Leader of the Social Democrats, Almazbek Atambayev, is expected to become prime minister. www.bbc.co.uk

Though the election and consequent coalition most certainly highlighted the ethnic conflict in Kyrgyzstan, there is now hope of change. The new constitution, through allowing power to be decentralised and shared among different political parties, could certainly pave the way for change in the country for more government transparency, equality and ethnic representation throughout. The next few months are critical in seeing how the political change is reflected in society and for the hopes of many to be actualised.

Images from The Guardian and BBC


Syeda Salmah

excellent article that has well documented the events so far and offers real insight into the situation!! I am interested in the idea that many of us capitalists seem to believe that democracy is supposed to be THE first most positive step to changing a country- is that really the case or is democracy just a lesser eveil than the rest? Sometimes i feel that the underlying factor to succes is economic well being- you can have a dictatorship, a communist organisation, a secret service or a democracy but none of them will thrive unless the economic situation has been handled and supported. I find too often that developed countries feel as though it is ok to impose the democratic system and encourage others to follow in its footsteps but so very few of them are willing to support financially and trade successfully. Doesn't matter if you can vote or not- hwat matters is the ability to live day to day in a stable environment.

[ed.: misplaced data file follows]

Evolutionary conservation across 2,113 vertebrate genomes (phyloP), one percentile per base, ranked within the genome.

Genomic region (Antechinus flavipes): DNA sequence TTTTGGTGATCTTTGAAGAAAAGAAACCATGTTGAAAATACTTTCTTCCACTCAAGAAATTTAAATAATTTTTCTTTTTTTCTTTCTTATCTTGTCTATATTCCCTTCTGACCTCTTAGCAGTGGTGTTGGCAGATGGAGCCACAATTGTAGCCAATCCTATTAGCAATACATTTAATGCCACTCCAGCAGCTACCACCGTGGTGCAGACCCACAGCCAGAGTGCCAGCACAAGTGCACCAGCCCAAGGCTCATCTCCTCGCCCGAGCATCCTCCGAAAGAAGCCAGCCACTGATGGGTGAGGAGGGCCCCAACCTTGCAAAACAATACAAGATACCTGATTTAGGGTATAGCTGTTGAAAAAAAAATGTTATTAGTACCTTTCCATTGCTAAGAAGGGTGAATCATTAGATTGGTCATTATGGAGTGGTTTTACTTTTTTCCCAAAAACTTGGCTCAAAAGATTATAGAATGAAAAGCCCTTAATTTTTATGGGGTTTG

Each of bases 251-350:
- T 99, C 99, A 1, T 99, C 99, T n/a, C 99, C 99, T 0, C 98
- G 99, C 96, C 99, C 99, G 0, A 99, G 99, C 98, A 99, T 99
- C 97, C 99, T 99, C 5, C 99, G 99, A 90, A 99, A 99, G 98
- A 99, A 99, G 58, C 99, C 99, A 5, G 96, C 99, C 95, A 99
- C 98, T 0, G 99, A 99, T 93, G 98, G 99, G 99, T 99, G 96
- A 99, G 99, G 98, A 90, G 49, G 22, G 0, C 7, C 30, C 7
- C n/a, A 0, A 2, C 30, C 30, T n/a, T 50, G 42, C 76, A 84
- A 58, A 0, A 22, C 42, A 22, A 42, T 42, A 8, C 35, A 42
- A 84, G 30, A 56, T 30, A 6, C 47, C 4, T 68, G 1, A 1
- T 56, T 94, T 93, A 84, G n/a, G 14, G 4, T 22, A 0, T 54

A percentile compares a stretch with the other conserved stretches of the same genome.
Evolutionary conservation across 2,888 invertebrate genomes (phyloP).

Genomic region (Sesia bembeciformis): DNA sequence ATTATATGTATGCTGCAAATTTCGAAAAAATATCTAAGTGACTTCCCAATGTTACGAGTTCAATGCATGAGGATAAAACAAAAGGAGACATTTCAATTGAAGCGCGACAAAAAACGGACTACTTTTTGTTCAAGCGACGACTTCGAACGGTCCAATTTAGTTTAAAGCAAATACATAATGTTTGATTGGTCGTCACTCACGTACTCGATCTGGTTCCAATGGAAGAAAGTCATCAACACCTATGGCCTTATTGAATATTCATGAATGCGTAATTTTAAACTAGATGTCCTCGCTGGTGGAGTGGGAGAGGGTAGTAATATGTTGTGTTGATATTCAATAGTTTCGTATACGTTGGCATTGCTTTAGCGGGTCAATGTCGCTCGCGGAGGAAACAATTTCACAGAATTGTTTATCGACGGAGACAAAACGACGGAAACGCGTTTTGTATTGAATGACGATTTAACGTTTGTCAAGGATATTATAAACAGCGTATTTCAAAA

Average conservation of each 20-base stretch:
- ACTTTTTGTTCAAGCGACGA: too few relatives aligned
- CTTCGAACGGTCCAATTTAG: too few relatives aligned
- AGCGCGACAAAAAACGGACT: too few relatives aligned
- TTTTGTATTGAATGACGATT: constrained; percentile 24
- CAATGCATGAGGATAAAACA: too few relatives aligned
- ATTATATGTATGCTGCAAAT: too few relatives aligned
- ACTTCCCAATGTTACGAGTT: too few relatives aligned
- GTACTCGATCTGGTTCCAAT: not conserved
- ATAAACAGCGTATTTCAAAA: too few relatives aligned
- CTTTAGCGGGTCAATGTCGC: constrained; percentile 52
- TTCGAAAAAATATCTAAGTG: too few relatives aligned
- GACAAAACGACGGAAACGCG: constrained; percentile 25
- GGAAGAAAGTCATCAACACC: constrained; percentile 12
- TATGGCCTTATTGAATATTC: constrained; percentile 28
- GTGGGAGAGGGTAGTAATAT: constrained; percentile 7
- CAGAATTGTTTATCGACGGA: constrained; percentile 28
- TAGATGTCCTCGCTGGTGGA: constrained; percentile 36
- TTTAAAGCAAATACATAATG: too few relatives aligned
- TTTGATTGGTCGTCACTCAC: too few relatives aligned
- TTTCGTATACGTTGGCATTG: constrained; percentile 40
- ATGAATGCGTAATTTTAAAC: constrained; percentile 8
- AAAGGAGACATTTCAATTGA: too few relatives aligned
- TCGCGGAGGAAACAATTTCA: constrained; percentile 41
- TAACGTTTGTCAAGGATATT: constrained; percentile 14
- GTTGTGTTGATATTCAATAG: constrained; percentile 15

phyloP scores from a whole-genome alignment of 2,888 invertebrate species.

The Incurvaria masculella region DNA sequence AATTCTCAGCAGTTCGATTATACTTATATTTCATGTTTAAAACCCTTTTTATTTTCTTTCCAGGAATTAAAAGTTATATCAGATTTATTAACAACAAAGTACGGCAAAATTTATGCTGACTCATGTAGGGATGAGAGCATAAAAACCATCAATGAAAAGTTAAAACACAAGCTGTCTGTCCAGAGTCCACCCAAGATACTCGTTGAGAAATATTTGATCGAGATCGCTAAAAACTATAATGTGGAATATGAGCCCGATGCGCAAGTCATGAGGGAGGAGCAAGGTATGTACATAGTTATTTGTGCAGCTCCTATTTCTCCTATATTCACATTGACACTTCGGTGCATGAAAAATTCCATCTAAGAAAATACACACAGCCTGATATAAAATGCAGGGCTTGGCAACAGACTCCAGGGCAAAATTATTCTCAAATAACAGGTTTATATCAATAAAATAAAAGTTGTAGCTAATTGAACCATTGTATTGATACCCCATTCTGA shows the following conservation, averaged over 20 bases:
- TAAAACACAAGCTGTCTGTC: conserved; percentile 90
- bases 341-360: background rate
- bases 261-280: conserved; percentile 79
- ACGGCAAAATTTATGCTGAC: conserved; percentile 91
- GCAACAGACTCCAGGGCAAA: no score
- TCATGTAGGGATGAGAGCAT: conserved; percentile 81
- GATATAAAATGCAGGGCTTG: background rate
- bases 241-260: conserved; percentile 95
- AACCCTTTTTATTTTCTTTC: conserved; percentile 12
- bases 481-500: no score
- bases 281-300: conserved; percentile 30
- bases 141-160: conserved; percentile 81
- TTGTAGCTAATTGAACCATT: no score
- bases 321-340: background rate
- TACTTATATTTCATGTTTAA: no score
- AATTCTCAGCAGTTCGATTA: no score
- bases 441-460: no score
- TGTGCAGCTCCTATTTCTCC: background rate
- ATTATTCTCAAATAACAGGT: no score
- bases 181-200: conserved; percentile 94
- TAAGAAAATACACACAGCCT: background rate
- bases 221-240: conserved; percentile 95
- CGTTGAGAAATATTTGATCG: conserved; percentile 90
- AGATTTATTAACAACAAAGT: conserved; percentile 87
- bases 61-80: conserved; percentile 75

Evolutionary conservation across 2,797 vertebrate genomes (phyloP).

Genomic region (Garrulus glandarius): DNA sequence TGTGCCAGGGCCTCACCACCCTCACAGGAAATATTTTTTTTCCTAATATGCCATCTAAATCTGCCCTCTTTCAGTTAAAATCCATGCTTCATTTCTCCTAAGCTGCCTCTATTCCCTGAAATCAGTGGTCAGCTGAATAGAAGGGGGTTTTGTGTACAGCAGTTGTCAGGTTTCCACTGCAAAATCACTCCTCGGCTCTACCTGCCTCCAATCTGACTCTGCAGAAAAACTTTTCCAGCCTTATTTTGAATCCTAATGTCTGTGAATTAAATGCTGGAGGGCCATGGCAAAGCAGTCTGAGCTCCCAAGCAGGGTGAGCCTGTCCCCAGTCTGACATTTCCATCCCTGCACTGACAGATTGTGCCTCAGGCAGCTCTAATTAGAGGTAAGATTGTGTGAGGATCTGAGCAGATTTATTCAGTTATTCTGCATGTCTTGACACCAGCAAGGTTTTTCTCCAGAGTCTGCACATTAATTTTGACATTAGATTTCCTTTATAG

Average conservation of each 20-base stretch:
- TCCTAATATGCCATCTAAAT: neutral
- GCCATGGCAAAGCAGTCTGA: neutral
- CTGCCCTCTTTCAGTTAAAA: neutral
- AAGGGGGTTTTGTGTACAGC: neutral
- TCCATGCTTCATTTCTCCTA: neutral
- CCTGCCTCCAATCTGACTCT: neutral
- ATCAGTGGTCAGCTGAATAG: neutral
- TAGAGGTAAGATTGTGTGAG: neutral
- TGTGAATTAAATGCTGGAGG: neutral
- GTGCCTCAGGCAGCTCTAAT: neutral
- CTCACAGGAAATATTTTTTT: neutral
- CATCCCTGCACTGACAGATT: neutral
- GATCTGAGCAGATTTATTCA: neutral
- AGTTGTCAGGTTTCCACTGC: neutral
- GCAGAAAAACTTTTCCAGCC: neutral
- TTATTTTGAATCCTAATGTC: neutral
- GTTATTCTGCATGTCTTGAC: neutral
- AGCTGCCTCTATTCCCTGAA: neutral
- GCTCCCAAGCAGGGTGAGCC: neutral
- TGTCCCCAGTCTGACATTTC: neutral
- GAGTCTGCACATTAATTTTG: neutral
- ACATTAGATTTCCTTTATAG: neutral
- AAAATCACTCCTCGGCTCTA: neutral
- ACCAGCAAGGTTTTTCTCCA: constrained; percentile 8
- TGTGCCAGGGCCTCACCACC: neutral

One could argue that democratic systems are the foundations for a positive economic growth within a country but i feel that is irrelevant!

Let me know what you guys think!!

20 December 2010 delete
Nadia Hussain

I understand what you mean, often democracy is closely linked with some kind of utopian existence. You just have to look at the all the 'great' early 20th century revolutions to see that bread and meat were often the sparks of mass discontent and therefore mass uprising- obviously enforced with political ideology and other factors...

In whatever form, stability is key in Kyrgyzstan, and a phenomenon it desperately seeks. The new coalition government has made promises to fulfil this, however, as we have seen from our own coalition government right here in the 'modern' 'democracy' of the UK, the promises of politicians have little value and can easily be reneged upon.

20 December 2010 delete
Mabrur Ahmed

At the end of the day one thing that we must not be too naive to conceptualise is that politicians around the globe all pander to the demography they are seeking election from. To renege after election is an almost given. Occasionally, very occasionally, there are the one or two politicians who actually do what they are supposed to do - discuss the policies that will better the society they are representing - in modern times, the likes of FakhrUddin in Bangladesh, Otunbayeva in the Kyrgyz Republic, even to an extent Tsvangirai of Zimbabwe.

I do hope that this coalition is useful for the Kygryz people and whilst I am under no doubt that this ally to the West will succeed relatively, the underlying Ethnic issues will take a lot more than simply a positive election or a new coalition to fix - it requires real leadership and real revolutionism - hopefully something that the coalition can supply, but in reality no coalition really has a strong leadership - its set up does not allow it.

11 January 2011 delete